Tuesday, 25 May 2010

I woke up this morning realizing that almost none of the things which prompted me to start an online diary actually made it into my first post. I wanted the opportunity to be smug about managing to fit 7 kg worth of stuff in my pockets so as to avoid paying 12 Euros per kilo over 20. Actually that's a bit boring but there you go.

Today I would like to find a bicycle. Freedom of mobility is a must, and if I'm late I much prefer to pedal harder and arrive to play with my breathing at least warmed up than to run up and down stairs to train and tube platforms only to wait 12 minutes more, just waiting. A bike with a helmet and a mirror: seeing how buses and trucks (UK: lorries) charge past the curb around 20 cm from the sidewalk (UK: pavement), a mirror is a must. And I must start on the side streets - stepped out onto a moderately busy street this morning after having only looked left. Look Right!

Tonight is my first musical rehearsal for the Globe. My face is in decent shape, but a bit confused... making a good sound and tonguing clearly on slide trumpet is completely different from trombone - given I'd been playing high A's last week in the ABO vespers tour I was a bit surprised to feel that I was using different, less-trained muscles yesterday. We'll see how it goes.

The ABO tour - before I forget. At the beginning I was appalled in many ways: organizationally, there were no notes for us to read from for movements 2, 4, 6 or 9, which we in the end wound up playing most of. Our fearless leader asked us to play along in the ritornelli in the Dixit Dominus, so I swiped the score from a singer next to me, asking at first but then came the down beat so I just threw it on my stand and started playing, only to find out in the second soprano solo which immediately followed that I'd nicked the score from the second soprano soloist. Oopsies. She was kind about it. Even carried my slide trumpet onto an easyjet flight a few days later.

Musically at the beginning I thought a lot about the differences in taste between me and our Maestro - he played really a lot of counterpoint during the soli, even during the already active Duo Seraphim and plowing through the otherwise ethereal "unum sunt" bit. But after one concert in Varese where I got to sit right next to the (trembling) harpsichord, I realized that even though it was concert no. 5, I hadn't been bored yet. Indeed, I was thankful that Ton Koopman was being a) inventive - playing different things every night, and b) completely convinced as to what he was doing. And also very musical, even if a bit mad. It was very good listening and I found myself looking forward to it.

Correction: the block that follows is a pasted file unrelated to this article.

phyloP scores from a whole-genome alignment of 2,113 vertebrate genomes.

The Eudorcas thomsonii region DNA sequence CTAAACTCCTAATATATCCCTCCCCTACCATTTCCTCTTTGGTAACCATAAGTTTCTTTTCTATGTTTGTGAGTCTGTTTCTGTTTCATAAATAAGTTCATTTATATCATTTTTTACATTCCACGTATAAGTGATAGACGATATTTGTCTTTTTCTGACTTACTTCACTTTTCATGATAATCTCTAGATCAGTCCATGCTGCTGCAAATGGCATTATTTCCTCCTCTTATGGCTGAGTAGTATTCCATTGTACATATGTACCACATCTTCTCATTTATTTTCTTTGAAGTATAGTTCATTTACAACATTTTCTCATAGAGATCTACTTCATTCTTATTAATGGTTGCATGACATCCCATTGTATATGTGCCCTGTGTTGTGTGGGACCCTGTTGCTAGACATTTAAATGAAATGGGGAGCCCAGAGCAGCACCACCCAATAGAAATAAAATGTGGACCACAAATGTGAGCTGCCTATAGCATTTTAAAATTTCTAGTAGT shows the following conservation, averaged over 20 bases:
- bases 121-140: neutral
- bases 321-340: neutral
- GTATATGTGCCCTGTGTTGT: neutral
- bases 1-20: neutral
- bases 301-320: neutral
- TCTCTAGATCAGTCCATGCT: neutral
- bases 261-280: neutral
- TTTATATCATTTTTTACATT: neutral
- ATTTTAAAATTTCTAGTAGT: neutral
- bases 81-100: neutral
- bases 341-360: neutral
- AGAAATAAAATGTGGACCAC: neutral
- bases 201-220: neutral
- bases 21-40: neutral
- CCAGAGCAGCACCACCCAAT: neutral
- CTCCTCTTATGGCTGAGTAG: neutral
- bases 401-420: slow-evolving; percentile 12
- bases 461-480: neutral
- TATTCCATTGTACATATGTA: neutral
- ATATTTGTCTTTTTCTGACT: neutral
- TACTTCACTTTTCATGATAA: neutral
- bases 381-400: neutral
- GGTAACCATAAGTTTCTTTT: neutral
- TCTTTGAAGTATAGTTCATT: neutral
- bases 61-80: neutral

I also thought about a conversation I had had the week before about whether or not it's a good thing if you can tell who is playing which line in an ensemble piece. In the trombone section none of us are blank slates by any stretch, we all have a lot of personality and I think it shows in our playing. Last week, regarding some articulations of the same phrases, we were night and day though (with and against the conductor's requests in some cases). It made me think that while it's important not to smooth over your individuality, as an audient I like to hear that musicians on stage are listening to each other: if they imitate each other, that's a form of dialogue, if they're all doing their own thing, they're being self-indulgent, which gets old fast.

A tour like this ABO tour was also fantastic for my playing - I had a few tension issues and seized opportunity to experiment with finding ways to relax over the course of 9 concerts in 9 days (and 9 cities!). Learning not to freeze my face into a polite Canadian smile in the concerti was useful. After months of being a control freak about exactly how my face should be, I began to just trust that if I just blew freely and thought of what I wanted to come out the end of the trombone, the right parts of my lips would fall into place. It worked beautifully. It has been 18 years after all.


  1. Thanks for this Catherine. It will help me keep up with you, and also help me to understand what is happening on stage when I get the chance to listen to you. But do be careful of the lorries -- look right (and left -- it may be a one-way street!!)

  2. Looking forward to exploring London vicariously with you. Hope you manage to keep the blog going. It's fun to read a good writer, and especially fun to read a musician who knows how to write about music.

    Split a lip at the Globe. :D